EU-exclusive countries, lawmakers expected to strike deal next week on satellite internet system, sources say
By Foo Yun Chee
BRUSSELS (Reuters) – EU countries and European Parliament lawmakers are expected to reach an agreement on a 6 billion euro ($6 billion) satellite internet system next week, people familiar with the matter said on Wednesday. of the dossier, motivated by the bloc’s desire to cut its dependence on foreign companies and the war in Ukraine.
The European Commission announced the initiative to build and operate a satellite internet system in February, as part of European industry chief Thierry Breton’s campaign for strategic autonomy.
The EU program comes amid growing concerns over Russian and Chinese military advances in space and an increase in satellite launches.
Having its own satellite internet system could help the bloc accelerate the rollout of high-speed internet in Europe while also covering Africa, allowing the EU to offer countries an alternative to Chinese competitors.
A space network could back up terrestrial networks in the event of major outages or disasters and provide connections in places not covered by traditional service providers.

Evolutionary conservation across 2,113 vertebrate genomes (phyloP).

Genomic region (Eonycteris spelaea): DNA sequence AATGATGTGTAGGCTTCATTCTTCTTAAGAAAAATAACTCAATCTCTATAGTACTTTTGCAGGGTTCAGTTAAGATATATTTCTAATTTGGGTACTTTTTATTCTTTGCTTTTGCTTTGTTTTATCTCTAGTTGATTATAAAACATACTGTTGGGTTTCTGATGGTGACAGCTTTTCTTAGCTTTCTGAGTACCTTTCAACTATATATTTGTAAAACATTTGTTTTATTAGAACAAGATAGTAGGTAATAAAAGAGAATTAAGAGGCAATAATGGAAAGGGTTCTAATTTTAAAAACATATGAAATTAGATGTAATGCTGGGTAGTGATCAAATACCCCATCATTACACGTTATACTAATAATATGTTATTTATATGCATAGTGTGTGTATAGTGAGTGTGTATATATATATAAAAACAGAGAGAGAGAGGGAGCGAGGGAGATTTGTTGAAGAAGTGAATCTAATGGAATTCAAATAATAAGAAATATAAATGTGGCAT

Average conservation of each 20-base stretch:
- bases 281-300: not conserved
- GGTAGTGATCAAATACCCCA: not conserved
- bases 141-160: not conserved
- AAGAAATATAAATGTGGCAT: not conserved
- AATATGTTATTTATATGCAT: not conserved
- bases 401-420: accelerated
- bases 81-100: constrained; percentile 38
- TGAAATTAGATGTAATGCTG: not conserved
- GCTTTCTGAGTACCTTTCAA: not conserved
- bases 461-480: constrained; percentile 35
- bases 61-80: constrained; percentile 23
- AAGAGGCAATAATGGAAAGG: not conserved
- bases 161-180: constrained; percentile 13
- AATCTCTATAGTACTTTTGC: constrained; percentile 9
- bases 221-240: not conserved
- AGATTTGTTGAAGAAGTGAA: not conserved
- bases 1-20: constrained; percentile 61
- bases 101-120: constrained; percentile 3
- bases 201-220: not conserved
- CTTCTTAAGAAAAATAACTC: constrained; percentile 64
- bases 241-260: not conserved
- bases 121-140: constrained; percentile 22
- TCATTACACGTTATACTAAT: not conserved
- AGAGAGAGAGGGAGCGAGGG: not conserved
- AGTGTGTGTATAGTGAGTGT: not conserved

Officials from EU countries and EU lawmakers will meet on Nov. 17 in what is expected to be the last meeting to iron out final details, the sources said.
There is still disagreement over where the funding for the project will come from, which means another meeting cannot be ruled out, they said.
The Commission wants to divert €2.4 billion from various EU programs and use unspent money from other EU projects, while the private sector is expected to shell out the remaining €3.6 billion .
The proposed satellite internet system could lead to the construction and launch of up to 170 satellites in low orbit between 2025 and 2027.
Companies active in this space include Elon Musk’s SpaceX, Amazon’s Kuiper Systems and UK satellite company OneWeb. China also has its own constellation project.
Among the European players are the French Eutelsat Communications, the world’s third largest satellite operator in terms of turnover, which merges with the British OneWeb, Arianespace and Thales Alenia Space.
($1 = 0.9979 euros)
(Reporting by Foo Yun Chee; Editing by Sandra Maler)